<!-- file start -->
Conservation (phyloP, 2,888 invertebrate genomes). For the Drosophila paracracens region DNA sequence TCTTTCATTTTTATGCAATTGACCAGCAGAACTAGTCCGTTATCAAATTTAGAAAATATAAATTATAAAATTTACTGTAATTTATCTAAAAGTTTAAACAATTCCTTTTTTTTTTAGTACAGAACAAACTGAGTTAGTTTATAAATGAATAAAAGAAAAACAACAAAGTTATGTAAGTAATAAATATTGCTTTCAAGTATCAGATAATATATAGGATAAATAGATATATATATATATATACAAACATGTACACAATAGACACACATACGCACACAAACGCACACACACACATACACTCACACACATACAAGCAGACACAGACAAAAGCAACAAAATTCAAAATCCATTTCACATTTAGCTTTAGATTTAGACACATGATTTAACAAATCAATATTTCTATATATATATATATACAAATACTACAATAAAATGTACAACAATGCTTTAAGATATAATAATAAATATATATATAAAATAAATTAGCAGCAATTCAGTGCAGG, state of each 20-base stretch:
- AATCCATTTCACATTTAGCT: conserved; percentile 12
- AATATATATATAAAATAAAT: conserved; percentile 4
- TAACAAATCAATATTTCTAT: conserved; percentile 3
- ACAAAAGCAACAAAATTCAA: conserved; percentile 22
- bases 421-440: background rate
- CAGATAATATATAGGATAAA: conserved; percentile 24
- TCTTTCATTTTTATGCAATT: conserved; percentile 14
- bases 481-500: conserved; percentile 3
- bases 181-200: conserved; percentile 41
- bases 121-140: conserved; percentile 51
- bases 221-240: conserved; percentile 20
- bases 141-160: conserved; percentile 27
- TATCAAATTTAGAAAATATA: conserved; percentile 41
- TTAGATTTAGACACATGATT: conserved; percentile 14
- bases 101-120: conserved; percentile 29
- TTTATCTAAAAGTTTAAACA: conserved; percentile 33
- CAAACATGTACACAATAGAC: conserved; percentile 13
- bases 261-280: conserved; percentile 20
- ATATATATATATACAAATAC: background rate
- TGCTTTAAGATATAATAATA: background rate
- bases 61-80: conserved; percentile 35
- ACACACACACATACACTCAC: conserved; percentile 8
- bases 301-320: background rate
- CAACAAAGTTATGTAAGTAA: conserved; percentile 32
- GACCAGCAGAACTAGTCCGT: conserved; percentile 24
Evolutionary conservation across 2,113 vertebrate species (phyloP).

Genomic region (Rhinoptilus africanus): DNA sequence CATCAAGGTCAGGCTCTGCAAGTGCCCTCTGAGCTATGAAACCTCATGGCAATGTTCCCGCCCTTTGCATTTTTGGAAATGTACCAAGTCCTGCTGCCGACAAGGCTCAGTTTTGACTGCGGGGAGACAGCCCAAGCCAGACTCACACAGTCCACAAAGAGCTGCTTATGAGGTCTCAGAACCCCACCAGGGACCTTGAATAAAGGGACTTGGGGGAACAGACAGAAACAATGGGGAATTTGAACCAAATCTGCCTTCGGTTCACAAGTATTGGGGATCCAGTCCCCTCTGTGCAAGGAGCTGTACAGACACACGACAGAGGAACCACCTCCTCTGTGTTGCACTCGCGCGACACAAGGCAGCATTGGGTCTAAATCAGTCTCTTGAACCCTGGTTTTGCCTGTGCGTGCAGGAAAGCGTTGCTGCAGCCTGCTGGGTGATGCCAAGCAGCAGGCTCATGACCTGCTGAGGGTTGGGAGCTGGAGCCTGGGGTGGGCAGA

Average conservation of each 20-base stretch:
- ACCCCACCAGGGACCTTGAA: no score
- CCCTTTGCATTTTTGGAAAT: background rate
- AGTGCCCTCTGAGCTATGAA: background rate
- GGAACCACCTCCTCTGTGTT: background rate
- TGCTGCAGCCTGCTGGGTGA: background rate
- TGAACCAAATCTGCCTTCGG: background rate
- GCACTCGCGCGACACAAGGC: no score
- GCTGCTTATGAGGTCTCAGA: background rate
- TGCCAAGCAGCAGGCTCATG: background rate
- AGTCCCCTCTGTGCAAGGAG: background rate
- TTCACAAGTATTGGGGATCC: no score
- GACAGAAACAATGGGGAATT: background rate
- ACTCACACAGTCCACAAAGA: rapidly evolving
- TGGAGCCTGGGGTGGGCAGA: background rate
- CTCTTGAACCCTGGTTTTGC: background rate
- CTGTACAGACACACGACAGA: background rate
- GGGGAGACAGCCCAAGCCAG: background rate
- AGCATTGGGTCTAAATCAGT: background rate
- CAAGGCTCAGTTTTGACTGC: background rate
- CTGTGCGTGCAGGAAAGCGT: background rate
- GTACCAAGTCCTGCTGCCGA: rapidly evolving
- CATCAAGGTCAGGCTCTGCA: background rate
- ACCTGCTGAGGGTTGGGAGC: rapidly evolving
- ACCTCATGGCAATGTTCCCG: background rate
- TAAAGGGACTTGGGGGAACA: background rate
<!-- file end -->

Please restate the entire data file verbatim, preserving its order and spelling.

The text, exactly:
Conservation (phyloP, 2,888 invertebrate genomes). For the Drosophila paracracens region DNA sequence TCTTTCATTTTTATGCAATTGACCAGCAGAACTAGTCCGTTATCAAATTTAGAAAATATAAATTATAAAATTTACTGTAATTTATCTAAAAGTTTAAACAATTCCTTTTTTTTTTAGTACAGAACAAACTGAGTTAGTTTATAAATGAATAAAAGAAAAACAACAAAGTTATGTAAGTAATAAATATTGCTTTCAAGTATCAGATAATATATAGGATAAATAGATATATATATATATATACAAACATGTACACAATAGACACACATACGCACACAAACGCACACACACACATACACTCACACACATACAAGCAGACACAGACAAAAGCAACAAAATTCAAAATCCATTTCACATTTAGCTTTAGATTTAGACACATGATTTAACAAATCAATATTTCTATATATATATATATACAAATACTACAATAAAATGTACAACAATGCTTTAAGATATAATAATAAATATATATATAAAATAAATTAGCAGCAATTCAGTGCAGG, state of each 20-base stretch:
- AATCCATTTCACATTTAGCT: conserved; percentile 12
- AATATATATATAAAATAAAT: conserved; percentile 4
- TAACAAATCAATATTTCTAT: conserved; percentile 3
- ACAAAAGCAACAAAATTCAA: conserved; percentile 22
- bases 421-440: background rate
- CAGATAATATATAGGATAAA: conserved; percentile 24
- TCTTTCATTTTTATGCAATT: conserved; percentile 14
- bases 481-500: conserved; percentile 3
- bases 181-200: conserved; percentile 41
- bases 121-140: conserved; percentile 51
- bases 221-240: conserved; percentile 20
- bases 141-160: conserved; percentile 27
- TATCAAATTTAGAAAATATA: conserved; percentile 41
- TTAGATTTAGACACATGATT: conserved; percentile 14
- bases 101-120: conserved; percentile 29
- TTTATCTAAAAGTTTAAACA: conserved; percentile 33
- CAAACATGTACACAATAGAC: conserved; percentile 13
- bases 261-280: conserved; percentile 20
- ATATATATATATACAAATAC: background rate
- TGCTTTAAGATATAATAATA: background rate
- bases 61-80: conserved; percentile 35
- ACACACACACATACACTCAC: conserved; percentile 8
- bases 301-320: background rate
- CAACAAAGTTATGTAAGTAA: conserved; percentile 32
- GACCAGCAGAACTAGTCCGT: conserved; percentile 24
Evolutionary conservation across 2,113 vertebrate species (phyloP).

Genomic region (Rhinoptilus africanus): DNA sequence CATCAAGGTCAGGCTCTGCAAGTGCCCTCTGAGCTATGAAACCTCATGGCAATGTTCCCGCCCTTTGCATTTTTGGAAATGTACCAAGTCCTGCTGCCGACAAGGCTCAGTTTTGACTGCGGGGAGACAGCCCAAGCCAGACTCACACAGTCCACAAAGAGCTGCTTATGAGGTCTCAGAACCCCACCAGGGACCTTGAATAAAGGGACTTGGGGGAACAGACAGAAACAATGGGGAATTTGAACCAAATCTGCCTTCGGTTCACAAGTATTGGGGATCCAGTCCCCTCTGTGCAAGGAGCTGTACAGACACACGACAGAGGAACCACCTCCTCTGTGTTGCACTCGCGCGACACAAGGCAGCATTGGGTCTAAATCAGTCTCTTGAACCCTGGTTTTGCCTGTGCGTGCAGGAAAGCGTTGCTGCAGCCTGCTGGGTGATGCCAAGCAGCAGGCTCATGACCTGCTGAGGGTTGGGAGCTGGAGCCTGGGGTGGGCAGA

Average conservation of each 20-base stretch:
- ACCCCACCAGGGACCTTGAA: no score
- CCCTTTGCATTTTTGGAAAT: background rate
- AGTGCCCTCTGAGCTATGAA: background rate
- GGAACCACCTCCTCTGTGTT: background rate
- TGCTGCAGCCTGCTGGGTGA: background rate
- TGAACCAAATCTGCCTTCGG: background rate
- GCACTCGCGCGACACAAGGC: no score
- GCTGCTTATGAGGTCTCAGA: background rate
- TGCCAAGCAGCAGGCTCATG: background rate
- AGTCCCCTCTGTGCAAGGAG: background rate
- TTCACAAGTATTGGGGATCC: no score
- GACAGAAACAATGGGGAATT: background rate
- ACTCACACAGTCCACAAAGA: rapidly evolving
- TGGAGCCTGGGGTGGGCAGA: background rate
- CTCTTGAACCCTGGTTTTGC: background rate
- CTGTACAGACACACGACAGA: background rate
- GGGGAGACAGCCCAAGCCAG: background rate
- AGCATTGGGTCTAAATCAGT: background rate
- CAAGGCTCAGTTTTGACTGC: background rate
- CTGTGCGTGCAGGAAAGCGT: background rate
- GTACCAAGTCCTGCTGCCGA: rapidly evolving
- CATCAAGGTCAGGCTCTGCA: background rate
- ACCTGCTGAGGGTTGGGAGC: rapidly evolving
- ACCTCATGGCAATGTTCCCG: background rate
- TAAAGGGACTTGGGGGAACA: background rate